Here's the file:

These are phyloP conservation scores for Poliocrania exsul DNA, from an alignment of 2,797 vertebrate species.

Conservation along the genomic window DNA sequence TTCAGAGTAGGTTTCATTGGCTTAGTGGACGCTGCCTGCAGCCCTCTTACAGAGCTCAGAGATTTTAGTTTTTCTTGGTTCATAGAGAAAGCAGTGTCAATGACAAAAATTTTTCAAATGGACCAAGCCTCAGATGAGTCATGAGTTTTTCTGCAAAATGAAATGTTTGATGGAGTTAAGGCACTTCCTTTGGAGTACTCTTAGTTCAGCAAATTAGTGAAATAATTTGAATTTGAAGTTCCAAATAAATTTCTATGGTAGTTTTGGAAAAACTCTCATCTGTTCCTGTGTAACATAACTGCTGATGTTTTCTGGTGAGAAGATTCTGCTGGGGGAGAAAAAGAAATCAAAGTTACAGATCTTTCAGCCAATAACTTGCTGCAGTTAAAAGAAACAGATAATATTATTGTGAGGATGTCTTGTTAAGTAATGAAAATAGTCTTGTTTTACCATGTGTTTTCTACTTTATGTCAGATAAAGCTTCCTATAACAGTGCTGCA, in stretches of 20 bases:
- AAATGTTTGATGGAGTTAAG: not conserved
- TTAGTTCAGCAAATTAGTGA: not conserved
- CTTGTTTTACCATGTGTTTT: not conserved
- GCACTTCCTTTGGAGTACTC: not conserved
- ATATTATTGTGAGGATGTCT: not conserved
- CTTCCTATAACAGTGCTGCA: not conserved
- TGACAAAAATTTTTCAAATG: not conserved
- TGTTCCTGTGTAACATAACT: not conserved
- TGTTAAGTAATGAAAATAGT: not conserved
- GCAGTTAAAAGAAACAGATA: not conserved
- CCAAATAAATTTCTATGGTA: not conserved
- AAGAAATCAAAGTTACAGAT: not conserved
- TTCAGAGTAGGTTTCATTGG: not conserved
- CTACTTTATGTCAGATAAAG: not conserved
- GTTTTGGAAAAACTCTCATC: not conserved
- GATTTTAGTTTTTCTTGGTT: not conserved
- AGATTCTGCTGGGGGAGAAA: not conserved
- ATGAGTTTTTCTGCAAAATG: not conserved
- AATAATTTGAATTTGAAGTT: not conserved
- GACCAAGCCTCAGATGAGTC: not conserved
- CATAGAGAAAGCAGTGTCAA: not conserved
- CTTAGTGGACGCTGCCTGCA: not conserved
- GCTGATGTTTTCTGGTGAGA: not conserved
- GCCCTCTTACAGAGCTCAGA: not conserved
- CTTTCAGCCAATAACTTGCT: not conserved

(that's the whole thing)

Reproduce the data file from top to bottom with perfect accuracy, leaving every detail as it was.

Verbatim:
These are phyloP conservation scores for Poliocrania exsul DNA, from an alignment of 2,797 vertebrate species.

Conservation along the genomic window DNA sequence TTCAGAGTAGGTTTCATTGGCTTAGTGGACGCTGCCTGCAGCCCTCTTACAGAGCTCAGAGATTTTAGTTTTTCTTGGTTCATAGAGAAAGCAGTGTCAATGACAAAAATTTTTCAAATGGACCAAGCCTCAGATGAGTCATGAGTTTTTCTGCAAAATGAAATGTTTGATGGAGTTAAGGCACTTCCTTTGGAGTACTCTTAGTTCAGCAAATTAGTGAAATAATTTGAATTTGAAGTTCCAAATAAATTTCTATGGTAGTTTTGGAAAAACTCTCATCTGTTCCTGTGTAACATAACTGCTGATGTTTTCTGGTGAGAAGATTCTGCTGGGGGAGAAAAAGAAATCAAAGTTACAGATCTTTCAGCCAATAACTTGCTGCAGTTAAAAGAAACAGATAATATTATTGTGAGGATGTCTTGTTAAGTAATGAAAATAGTCTTGTTTTACCATGTGTTTTCTACTTTATGTCAGATAAAGCTTCCTATAACAGTGCTGCA, in stretches of 20 bases:
- AAATGTTTGATGGAGTTAAG: not conserved
- TTAGTTCAGCAAATTAGTGA: not conserved
- CTTGTTTTACCATGTGTTTT: not conserved
- GCACTTCCTTTGGAGTACTC: not conserved
- ATATTATTGTGAGGATGTCT: not conserved
- CTTCCTATAACAGTGCTGCA: not conserved
- TGACAAAAATTTTTCAAATG: not conserved
- TGTTCCTGTGTAACATAACT: not conserved
- TGTTAAGTAATGAAAATAGT: not conserved
- GCAGTTAAAAGAAACAGATA: not conserved
- CCAAATAAATTTCTATGGTA: not conserved
- AAGAAATCAAAGTTACAGAT: not conserved
- TTCAGAGTAGGTTTCATTGG: not conserved
- CTACTTTATGTCAGATAAAG: not conserved
- GTTTTGGAAAAACTCTCATC: not conserved
- GATTTTAGTTTTTCTTGGTT: not conserved
- AGATTCTGCTGGGGGAGAAA: not conserved
- ATGAGTTTTTCTGCAAAATG: not conserved
- AATAATTTGAATTTGAAGTT: not conserved
- GACCAAGCCTCAGATGAGTC: not conserved
- CATAGAGAAAGCAGTGTCAA: not conserved
- CTTAGTGGACGCTGCCTGCA: not conserved
- GCTGATGTTTTCTGGTGAGA: not conserved
- GCCCTCTTACAGAGCTCAGA: not conserved
- CTTTCAGCCAATAACTTGCT: not conserved